3. Generally, in previous eras, not only in the 1940s but also in the 1970s, this sort of thing has meant primarily persuading ex-students, usually from middle-class family backgrounds, to take manual jobs.
With the majority of the working class, and the majority of union membership, now in "white-collar" jobs, and a much larger proportion of young people going through university, the question is posed a bit differently.
For example, high-school teaching is one of the jobs that the US "Rank and File Youth Project" encourages people to go into, because it involves large workplaces and a relatively high rate of union activity and industrial action.
It would be very valuable for us today to have even a handful of keen ex-student activists in the post or on the Tube. In those areas, where there is a substantial history of WL activity and a relatively high level of union activism, a few new young activists could bring us gains much quicker than in other areas.
But the point is that the general orientation to rank-and-file workplace organising is not limited to that sort of more "dramatic" job choice. It is possible for ex-student socialists to participate in this orientation by going to jobs not very different from those that their classmates choose, and just choosing those areas which are better unionised or where they will work in a larger workplace.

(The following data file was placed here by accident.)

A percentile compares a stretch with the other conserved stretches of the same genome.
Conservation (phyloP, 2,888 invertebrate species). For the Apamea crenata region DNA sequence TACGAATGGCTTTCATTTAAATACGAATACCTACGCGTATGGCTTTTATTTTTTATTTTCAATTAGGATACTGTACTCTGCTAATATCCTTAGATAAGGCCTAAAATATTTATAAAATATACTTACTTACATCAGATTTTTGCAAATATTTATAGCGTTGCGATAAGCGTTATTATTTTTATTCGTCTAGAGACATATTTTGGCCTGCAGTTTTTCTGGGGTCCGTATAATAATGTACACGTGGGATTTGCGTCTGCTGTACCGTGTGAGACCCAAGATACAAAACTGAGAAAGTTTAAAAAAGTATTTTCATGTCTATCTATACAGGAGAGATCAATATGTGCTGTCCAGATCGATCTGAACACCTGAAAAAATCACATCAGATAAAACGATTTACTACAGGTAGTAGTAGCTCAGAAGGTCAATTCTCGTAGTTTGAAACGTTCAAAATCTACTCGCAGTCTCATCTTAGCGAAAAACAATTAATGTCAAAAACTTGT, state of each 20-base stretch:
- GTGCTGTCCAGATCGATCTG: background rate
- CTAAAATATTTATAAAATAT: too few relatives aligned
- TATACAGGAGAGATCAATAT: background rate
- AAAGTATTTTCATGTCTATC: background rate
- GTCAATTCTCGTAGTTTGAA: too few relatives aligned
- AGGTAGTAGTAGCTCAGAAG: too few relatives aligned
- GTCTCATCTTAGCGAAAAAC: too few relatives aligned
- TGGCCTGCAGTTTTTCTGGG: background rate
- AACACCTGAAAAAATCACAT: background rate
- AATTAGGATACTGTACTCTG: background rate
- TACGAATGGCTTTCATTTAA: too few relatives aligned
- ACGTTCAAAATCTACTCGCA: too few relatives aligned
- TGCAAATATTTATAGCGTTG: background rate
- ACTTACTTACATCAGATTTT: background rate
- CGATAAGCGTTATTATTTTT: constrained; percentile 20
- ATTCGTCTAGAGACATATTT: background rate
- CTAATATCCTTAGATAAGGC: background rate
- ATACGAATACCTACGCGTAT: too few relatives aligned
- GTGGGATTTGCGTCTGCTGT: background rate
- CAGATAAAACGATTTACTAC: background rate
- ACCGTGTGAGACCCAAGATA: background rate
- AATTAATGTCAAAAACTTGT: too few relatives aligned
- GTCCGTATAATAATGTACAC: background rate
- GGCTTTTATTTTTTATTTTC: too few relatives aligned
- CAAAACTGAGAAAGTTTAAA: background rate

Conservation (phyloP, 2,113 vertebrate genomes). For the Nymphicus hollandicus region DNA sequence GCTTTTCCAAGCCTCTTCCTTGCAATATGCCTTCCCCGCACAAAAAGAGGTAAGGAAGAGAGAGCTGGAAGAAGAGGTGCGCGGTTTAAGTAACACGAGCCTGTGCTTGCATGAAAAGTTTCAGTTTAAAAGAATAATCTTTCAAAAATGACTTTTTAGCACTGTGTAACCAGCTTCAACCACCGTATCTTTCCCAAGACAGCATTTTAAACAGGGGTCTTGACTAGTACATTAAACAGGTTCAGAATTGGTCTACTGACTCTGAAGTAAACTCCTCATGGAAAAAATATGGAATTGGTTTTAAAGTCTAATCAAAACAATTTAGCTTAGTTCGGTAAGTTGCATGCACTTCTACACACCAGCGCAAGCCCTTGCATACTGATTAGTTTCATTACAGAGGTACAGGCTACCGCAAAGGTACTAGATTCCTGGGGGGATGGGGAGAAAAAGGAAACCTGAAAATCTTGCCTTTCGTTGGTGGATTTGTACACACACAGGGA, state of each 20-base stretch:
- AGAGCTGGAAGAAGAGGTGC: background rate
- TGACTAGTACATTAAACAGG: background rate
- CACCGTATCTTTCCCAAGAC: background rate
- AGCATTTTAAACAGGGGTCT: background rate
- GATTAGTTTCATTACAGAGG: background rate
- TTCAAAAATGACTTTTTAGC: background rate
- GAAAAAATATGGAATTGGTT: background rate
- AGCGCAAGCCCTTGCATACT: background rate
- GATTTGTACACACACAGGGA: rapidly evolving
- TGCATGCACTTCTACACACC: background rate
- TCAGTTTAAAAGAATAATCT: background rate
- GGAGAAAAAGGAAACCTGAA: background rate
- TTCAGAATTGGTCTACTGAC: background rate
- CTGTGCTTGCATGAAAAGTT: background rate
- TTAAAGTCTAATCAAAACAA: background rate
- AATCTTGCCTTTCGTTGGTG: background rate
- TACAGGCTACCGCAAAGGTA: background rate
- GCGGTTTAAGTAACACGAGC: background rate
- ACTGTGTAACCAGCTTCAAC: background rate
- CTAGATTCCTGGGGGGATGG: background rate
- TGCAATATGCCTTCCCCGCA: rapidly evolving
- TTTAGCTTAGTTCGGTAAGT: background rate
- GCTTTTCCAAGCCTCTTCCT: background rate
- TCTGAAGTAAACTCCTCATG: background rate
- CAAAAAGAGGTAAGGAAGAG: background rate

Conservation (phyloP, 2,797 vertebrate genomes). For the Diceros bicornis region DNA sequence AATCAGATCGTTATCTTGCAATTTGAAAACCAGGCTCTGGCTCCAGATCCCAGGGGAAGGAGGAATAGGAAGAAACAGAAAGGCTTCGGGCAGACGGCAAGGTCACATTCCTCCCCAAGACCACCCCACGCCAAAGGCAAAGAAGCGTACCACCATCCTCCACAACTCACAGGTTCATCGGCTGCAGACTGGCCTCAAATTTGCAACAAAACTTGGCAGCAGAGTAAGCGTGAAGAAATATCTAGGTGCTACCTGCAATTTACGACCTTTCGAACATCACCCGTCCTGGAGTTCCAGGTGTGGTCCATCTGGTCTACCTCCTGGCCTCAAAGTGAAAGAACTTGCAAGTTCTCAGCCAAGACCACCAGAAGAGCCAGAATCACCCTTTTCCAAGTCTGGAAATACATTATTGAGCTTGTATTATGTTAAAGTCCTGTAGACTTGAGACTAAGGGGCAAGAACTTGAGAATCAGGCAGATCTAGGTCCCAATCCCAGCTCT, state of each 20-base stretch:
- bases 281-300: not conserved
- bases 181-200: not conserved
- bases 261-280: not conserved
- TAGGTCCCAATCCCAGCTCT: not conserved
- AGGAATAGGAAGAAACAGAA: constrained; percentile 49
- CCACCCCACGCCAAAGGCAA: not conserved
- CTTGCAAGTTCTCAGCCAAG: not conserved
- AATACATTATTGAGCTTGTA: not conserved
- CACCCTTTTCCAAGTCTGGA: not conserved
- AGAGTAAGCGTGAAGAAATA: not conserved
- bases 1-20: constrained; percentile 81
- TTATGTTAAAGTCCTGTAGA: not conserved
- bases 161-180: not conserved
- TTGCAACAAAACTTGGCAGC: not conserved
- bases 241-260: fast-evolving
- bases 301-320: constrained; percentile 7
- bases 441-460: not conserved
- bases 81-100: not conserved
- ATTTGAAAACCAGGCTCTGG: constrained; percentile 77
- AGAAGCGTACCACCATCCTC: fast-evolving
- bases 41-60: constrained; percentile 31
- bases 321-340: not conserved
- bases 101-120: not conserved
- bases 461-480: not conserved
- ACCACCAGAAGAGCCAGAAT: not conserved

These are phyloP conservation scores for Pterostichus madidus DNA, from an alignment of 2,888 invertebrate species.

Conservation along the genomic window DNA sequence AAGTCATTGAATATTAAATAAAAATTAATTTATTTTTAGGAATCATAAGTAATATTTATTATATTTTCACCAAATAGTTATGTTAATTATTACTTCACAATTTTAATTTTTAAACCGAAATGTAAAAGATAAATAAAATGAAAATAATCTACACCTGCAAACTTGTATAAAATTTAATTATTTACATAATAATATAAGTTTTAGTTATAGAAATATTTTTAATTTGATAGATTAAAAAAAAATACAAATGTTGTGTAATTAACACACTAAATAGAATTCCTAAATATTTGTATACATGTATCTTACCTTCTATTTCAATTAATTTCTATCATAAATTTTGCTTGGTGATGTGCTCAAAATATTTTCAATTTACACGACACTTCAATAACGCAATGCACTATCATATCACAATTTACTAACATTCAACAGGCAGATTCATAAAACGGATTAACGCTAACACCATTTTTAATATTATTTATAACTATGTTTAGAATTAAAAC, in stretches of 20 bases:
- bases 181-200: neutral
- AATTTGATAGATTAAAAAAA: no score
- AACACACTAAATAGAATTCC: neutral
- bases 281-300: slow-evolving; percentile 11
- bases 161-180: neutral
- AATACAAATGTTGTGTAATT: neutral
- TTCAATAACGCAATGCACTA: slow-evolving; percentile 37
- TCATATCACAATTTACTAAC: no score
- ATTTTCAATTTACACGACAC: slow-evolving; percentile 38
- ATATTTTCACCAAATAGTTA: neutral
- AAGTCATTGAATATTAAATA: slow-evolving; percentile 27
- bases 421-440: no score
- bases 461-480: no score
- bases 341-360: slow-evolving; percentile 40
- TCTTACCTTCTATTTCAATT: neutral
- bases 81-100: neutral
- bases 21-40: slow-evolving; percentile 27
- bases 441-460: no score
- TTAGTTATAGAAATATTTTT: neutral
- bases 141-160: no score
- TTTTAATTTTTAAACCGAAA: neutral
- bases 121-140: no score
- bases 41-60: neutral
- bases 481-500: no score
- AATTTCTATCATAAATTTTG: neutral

The whole issue can be falsified by seeing it as a matter of demanding ex-students make a romantic gesture of self-sacrifice. Yes, it includes some ex-students getting jobs which have harder conditions and poorer pay than they might otherwise have got. But they do that not so that they can play "more self-sacrificing than thou", but because revolutionary politics is central to them, and being revolutionary organisers among more the combative and responsive sectors of the working class gives them more satisfaction than pursuing a bourgeois "career". They do not envy their former classmates who become stockbrokers or managers.